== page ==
Immunohistochemical analysis of FER expression in 87 ccRCC samples and the paired ADTs
Immunohistochemistry was applied to assess the expression and subcellular localization of FER protein in 87 paraffin-embedded ccRCC tissues and 87 paired ADTs. As shown in Fig. 2, FER staining was present mainly in the nuclei and cytoplasm (Fig. 2). In the normal renal tissues, FER expression was negative (52/87; score, 0) or at a low level (35/87; score, ≤5). FER expression in the 83 tumor tissue samples was higher than the ADTs (P<0.001, paired-sample t-test) (Fig. 3).
Immunohistochemical analysis of the expression of FER protein. FER is mainly localized within the nuclei and cytoplasm. (A) Immunostaining of the ADT samples was negative or at a very low level. (B) Weak FER staining in cancerous tissue. (C) Moderate FER staining in cancerous tissue. (D) Strong FER staining in most of the tumor cells. Magnification, ×400. ADT, normal adjacent tissues.
Increased protein expression of FER in ccRCC. The relative protein expression of FER in ccRCC tumor (T) tissue samples was higher than that in the paired ADT samples (N) (n=87, P<0.001). The bottom and top of the box are the lower and upper quartiles, and the band near the middle of the box is the median. The ends of the whiskers represent the 2.5th percentile and the 97.5th percentile. Four black spots represent the special value outliers. ccRCC, clear cell renal cell carcinoma; ADT, normal adjacent tissues.
Immunohistochemical analysis of the correlation between FER protein expression and clinical features in 206 ccRCC tumor samples
Immunohistochemical analysis was performed in 206 paraffin-embedded ccRCC tumor samples to further assess the correlation between FER expression and various clinicopathological parameters. As shown in Table I, low expression of FER (score, ≤4) was demonstrated in 70 of the 206 tumor samples, while high expression (score, ≥5) was demonstrated in a further 136 samples. Increased expression of FER in tumor samples was correlated with tumor size (χ2=8.161; P=0.004), T stage (χ2=8.542; P=0.014), N classification (χ2=6.131; P=0.013), metastasis (χ2=6.680; P=0.010), recurrence (χ2=8.959; P=0.003) and Fuhrman grade (χ2=12.374; P=0.006), while associations with age (χ2=1.227; P=0.268) and gender (χ2=0.168; P=0.682) were not identified. High expression of FER was revealed in 45.8, 58.8 and 87.9% of T1, T2, and T3/4 stage ccRCCs, respectively (P=0.014; χ2 test). High expression of FER was observed in 58.2 and 77.4% of ccRCCs with size <7 cm and ≥7 cm, respectively (P=0.004; χ2 test). High expression of FER was observed in 62.7 and 86.2% of N0 and N1/2 stage ccRCCs, respectively (P=0.013, χ2 test). High expression of FER was observed in 88.5 and 62.8% of ccRCCs with or without metastasis respectively (P=0.010, χ2 test). High expression of FER protein was observed in 88.2 and 61.6% of ccRCCs with or without recurrence, respectively (P=0.003; χ2 test).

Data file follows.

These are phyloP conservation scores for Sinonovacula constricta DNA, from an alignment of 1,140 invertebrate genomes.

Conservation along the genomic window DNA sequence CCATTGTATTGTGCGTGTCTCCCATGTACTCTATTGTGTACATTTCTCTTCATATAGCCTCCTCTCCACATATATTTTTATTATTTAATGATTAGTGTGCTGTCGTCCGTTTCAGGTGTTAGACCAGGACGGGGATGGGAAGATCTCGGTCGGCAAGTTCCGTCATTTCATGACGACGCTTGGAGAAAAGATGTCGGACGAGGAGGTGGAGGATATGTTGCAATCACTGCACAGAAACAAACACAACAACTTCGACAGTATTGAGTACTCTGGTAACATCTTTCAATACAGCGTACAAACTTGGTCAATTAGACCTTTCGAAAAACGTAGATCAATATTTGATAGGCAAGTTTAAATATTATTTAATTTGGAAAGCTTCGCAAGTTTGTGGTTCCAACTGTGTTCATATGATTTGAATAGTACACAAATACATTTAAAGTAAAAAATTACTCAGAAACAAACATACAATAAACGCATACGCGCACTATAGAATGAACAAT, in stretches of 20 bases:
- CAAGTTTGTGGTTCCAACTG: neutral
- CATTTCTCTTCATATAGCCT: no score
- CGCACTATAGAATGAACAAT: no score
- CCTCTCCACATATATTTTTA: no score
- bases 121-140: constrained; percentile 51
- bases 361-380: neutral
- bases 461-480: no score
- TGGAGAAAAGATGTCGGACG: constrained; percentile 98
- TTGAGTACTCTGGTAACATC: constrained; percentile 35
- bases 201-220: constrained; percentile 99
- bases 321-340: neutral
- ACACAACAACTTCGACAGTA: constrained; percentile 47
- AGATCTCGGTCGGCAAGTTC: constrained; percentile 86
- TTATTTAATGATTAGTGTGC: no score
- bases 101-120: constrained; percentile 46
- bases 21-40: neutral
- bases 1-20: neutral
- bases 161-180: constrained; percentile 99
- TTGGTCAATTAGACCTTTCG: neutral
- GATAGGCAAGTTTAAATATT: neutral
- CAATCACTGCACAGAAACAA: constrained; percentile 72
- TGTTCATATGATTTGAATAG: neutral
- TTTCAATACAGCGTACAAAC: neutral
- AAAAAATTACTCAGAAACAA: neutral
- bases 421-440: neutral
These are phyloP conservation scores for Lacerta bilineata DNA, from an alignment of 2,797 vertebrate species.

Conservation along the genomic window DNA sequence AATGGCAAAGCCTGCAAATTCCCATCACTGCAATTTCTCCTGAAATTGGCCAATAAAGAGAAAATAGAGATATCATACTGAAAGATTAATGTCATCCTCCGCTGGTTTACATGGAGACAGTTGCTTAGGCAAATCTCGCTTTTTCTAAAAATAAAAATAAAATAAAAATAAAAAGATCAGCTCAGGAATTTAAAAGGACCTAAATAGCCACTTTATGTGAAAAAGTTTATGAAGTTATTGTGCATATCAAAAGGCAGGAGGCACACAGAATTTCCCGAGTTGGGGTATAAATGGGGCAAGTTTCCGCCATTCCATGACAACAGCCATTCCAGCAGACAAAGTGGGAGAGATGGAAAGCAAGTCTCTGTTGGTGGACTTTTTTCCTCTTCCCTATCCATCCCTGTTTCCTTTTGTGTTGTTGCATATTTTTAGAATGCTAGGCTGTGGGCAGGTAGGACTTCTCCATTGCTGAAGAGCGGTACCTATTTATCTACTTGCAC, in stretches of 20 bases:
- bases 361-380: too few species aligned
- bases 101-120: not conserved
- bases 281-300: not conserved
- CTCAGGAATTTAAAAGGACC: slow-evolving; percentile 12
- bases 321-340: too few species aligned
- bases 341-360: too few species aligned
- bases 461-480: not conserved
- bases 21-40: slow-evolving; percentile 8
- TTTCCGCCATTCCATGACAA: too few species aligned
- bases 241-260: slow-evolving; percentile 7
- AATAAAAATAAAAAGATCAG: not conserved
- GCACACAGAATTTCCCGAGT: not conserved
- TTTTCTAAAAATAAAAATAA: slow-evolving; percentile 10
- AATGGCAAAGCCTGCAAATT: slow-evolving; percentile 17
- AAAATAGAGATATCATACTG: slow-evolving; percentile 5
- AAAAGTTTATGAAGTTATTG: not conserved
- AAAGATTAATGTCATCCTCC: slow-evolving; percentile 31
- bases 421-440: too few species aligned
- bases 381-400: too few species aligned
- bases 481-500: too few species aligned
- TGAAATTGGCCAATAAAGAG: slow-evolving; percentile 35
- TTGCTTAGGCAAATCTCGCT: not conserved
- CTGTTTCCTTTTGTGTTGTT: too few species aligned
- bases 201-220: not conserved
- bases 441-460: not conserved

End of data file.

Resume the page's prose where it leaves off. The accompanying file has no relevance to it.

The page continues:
To further investigate the prognostic value of FER expression in ccRCC, Kaplan-Meier analysis and the log-rank test were applyed to assess the correlation between FER expression level in ccRCC and prognosis status. We identified that the level of FER expression was correlated with the overall survival of ccRCC patients. Individuals with a higher level of FER expression had poorer survival rates compared with those with a lower level. The mean survival time in the group of highly expressed FER patients was 64.840 months and the median survival time was 50 months, but the mean and median survival time in the low expression group time were 90.331 and 89 months, respectively. The results of the log-rank test demonstrated that the survival rates were significantly different between these two groups (log-rank, P=0.004) (Fig. 4A). Furthermore, patients with no regional lymph node involvement (N0) had a better prognosis than those with regional lymph node involvement (N+; log-rank, P=0.007; (Fig. 4B). Similarly, patients with no metastasis (M0) had a high cumulative survival rates compared with patients with metastasis (M1; log-rank, P<0.001) (Fig. 4C).
(A) Survival analysis of primary ccRCC patients (n=206). Kaplan-Meier survival analysis of primary ccRCC patients after surgical resection with high FER expression (n=136) and low expression (n=70). The cumulative survival rate for patients in the FER high group was significantly lower than that for patients in the FER-negative group (χ2=8.315; P=0.004). (B) Patients with no regional lymph node involvement (N0) had a better prognosis than those with regional lymph node involvement (N+) (χ2=7.251; P=0.007). (C) Patients with no distant metastasis (M0) had a high cumulative survival rates when compared with patients with metastasis (M1) (χ2=14.214; P<0.001). The longest follow-up time was 120 months. ccRCC, clear cell renal cell carcinoma.
In addition, the multivariate Cox regression analysis indicated that FER expression (P=0.028), N stage (P=0.009) and distant metastasis (P<0.001) were independent prognosis factors for overall survival of ccRCC patients (Table II).
ccRCC is the most common subtype of renal tumor, accounting for 70–80% of all RCCs. Incidence of ccRCC has increased markedly in the last two decades, and the annual mortality has become significantly higher than other tumors in the genitourinary tract (11).